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Chapter 6 Racism, Race, and Disparities in Breastfeeding

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pp. 74-83

Discussions of racism and race are uncomfortable for most Americans who idealize equality of all peoples, yet individual and institutional racial discrimination abound. It has been called the elephant in the room, in part . . .

Part III: Medical Institutions and Health Education

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Chapter 7 Pediatrics, Obstetrics, and Shrinking Maternal Authority

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pp. 87-97

When physicians do not allow mothers to breastfeed immediately after giving birth, when hospitals house newborns in nurseries apart from their mothers, and when nurses feed breastfed newborns formula without their mothers’ . . .

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Chapter 8 New Professions and Old Practices: Lactation Consulting and the Medicalization of Breastfeeding

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pp. 98-109

Professional breastfeeding knowledge in the United States today is embodied by the lactation consultant.1 Lactation consulting emerged on the global scene in 1985 as a new and highly gendered health care profession specializing in the . . .

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Chapter 9 Preparing Women to Breastfeed: Teaching Breastfeeding in Prenatal Classes in the United Kingdom

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pp. 110-119

The seemingly paradoxical construct of breastfeeding as a “natural skill that needs teaching” has been examined in detail elsewhere and is evident by the plethora of books written by those who have been successful, giving advice to . . .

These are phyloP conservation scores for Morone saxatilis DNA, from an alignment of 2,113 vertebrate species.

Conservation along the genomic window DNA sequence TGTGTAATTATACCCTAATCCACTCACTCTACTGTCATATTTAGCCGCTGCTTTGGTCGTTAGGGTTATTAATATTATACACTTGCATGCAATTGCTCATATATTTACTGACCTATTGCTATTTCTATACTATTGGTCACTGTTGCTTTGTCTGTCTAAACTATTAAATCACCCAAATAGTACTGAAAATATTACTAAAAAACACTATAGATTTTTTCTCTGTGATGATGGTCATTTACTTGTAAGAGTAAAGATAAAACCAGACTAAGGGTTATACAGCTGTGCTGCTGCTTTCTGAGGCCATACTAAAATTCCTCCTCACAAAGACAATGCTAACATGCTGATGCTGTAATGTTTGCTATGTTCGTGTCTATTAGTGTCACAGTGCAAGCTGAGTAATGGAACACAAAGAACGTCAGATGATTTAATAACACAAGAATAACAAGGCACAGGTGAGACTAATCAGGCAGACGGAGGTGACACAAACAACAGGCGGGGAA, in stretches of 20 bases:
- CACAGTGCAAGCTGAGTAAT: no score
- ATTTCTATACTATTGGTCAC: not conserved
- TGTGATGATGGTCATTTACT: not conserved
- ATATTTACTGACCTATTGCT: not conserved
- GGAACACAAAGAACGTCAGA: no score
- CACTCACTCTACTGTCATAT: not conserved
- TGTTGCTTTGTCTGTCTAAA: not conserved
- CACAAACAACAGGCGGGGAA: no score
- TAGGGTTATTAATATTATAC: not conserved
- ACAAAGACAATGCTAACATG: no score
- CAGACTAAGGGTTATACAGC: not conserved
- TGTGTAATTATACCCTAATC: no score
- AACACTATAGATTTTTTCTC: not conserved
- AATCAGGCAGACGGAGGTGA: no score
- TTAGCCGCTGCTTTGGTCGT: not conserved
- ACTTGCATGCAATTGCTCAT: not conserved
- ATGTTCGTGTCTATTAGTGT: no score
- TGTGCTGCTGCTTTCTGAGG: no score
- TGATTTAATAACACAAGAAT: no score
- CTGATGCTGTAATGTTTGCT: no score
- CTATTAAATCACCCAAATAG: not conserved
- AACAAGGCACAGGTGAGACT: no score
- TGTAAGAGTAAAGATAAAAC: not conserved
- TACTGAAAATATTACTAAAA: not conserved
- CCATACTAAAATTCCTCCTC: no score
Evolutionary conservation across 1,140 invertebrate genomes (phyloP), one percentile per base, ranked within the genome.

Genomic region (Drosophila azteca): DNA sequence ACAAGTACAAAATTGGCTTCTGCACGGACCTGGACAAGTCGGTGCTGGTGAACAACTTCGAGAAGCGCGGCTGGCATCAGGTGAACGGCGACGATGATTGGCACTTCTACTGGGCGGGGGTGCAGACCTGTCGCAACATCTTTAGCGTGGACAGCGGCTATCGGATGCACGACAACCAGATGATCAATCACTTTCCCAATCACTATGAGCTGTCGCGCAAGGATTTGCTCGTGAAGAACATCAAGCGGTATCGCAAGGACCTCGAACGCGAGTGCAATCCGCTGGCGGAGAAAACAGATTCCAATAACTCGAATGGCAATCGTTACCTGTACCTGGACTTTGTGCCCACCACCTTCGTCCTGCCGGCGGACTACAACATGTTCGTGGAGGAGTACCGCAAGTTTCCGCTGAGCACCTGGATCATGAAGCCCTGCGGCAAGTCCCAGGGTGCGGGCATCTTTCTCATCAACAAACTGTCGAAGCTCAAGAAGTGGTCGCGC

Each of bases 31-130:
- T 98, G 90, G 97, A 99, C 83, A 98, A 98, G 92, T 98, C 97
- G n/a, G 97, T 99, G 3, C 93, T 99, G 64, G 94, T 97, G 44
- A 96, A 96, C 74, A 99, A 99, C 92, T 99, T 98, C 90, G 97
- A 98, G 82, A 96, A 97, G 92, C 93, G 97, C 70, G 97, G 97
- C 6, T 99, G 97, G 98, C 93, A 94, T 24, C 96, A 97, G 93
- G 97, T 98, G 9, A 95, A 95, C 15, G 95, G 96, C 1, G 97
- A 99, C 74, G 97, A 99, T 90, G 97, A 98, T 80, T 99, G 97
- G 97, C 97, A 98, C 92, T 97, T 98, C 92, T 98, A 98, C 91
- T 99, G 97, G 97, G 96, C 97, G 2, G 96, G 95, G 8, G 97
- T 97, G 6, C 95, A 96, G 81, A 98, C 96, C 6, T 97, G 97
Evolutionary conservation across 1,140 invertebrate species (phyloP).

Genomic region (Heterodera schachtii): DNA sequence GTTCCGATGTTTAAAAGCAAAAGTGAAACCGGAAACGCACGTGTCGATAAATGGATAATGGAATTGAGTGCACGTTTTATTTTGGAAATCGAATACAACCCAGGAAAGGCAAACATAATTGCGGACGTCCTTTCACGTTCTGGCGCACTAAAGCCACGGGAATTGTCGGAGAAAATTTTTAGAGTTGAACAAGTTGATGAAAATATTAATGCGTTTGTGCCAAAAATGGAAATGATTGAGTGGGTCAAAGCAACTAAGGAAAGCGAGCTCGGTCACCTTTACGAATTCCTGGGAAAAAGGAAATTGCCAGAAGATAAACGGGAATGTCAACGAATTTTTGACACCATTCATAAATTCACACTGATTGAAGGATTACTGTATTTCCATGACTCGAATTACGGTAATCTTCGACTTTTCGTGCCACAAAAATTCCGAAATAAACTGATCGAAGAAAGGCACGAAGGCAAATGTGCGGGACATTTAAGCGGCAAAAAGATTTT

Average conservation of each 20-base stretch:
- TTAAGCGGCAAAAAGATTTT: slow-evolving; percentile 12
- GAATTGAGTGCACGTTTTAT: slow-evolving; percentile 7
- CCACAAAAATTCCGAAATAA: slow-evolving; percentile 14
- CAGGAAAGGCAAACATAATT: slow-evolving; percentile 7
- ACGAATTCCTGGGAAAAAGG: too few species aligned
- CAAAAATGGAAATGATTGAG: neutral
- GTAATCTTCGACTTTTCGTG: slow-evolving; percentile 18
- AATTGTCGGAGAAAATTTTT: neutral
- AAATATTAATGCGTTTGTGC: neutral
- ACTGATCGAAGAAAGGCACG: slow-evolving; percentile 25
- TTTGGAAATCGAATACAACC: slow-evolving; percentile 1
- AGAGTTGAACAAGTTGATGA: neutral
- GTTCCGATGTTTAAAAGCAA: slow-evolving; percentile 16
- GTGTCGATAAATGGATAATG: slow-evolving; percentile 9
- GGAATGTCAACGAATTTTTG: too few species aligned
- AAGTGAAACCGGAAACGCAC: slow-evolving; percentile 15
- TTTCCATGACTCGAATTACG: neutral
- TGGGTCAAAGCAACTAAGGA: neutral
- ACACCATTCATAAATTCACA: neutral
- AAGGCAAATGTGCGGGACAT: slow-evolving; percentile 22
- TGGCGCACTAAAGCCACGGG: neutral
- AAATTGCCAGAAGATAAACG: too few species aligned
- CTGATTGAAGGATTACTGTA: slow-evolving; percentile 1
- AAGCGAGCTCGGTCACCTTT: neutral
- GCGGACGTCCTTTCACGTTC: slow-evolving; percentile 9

Part IV: Roles and Realities

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Chapter 10 “Are We There Yet?”: Breastfeeding as a Gauge of Carework by Mothers

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pp. 123-132

On my lifetime Social Security record, there are two gaps filled in with zeroes. They mark the years—three after the birth of each child—when I left the paid labor force to be a full-time mother. During these periods when my official . . .

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Chapter 11 Breastfeeding and the Gendering of Infant Care

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pp. 133-143

Human reproduction is inherently gendered: women, not men, give birth, lactate, and breastfeed.1 Domestic work and child care are also highly gendered activities, but not necessarily inherently so. Among two-parent families with . . .

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Chapter 12 Working out Work: Race, Employment, and Public Policy

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pp. 144-156

It is simple enough—breastfeeding is the biologic norm, and it is good for babies and mothers. On this point, most would agree. However, like many other relationships in women’s lives, maintaining a breastfeeding . . .

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Chapter 13 The Impact of Workplace Practices on Breastfeeding Experiences and Disparities among Women

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pp. 157-166

Since a majority of mothers of infants are in the labor force, work organizations play an important role in facilitating women’s ability to breastfeed.1 In most workplaces ideal worker notions assume male career patterns and treat . . .

Part V: Making and Marketing Mothers’ Milk

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Chapter 14 Marketing Mothers’ Milk: The Markets for Human Milk and Infant Formula

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pp. 169-179

Today, breastfeeding, human milk, and its substitute, infant formula, are commodities. “Mother’s milk” is marketed both literally and figuratively, as a good for sale, a normative behavior, and a cure for a variety of contemporary social and . . .

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Chapter 15 Empowerment or Regulation?: Women’s Perspectives on Expressing Milk

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pp. 180-189

Recent research suggests that expressing breast milk may be an increasingly common practice during early infant feeding, yet relatively little is known about the reasons for this practice.1 Moreover, there is little explicit analysis of . . .

Part VI: Morality and Guilt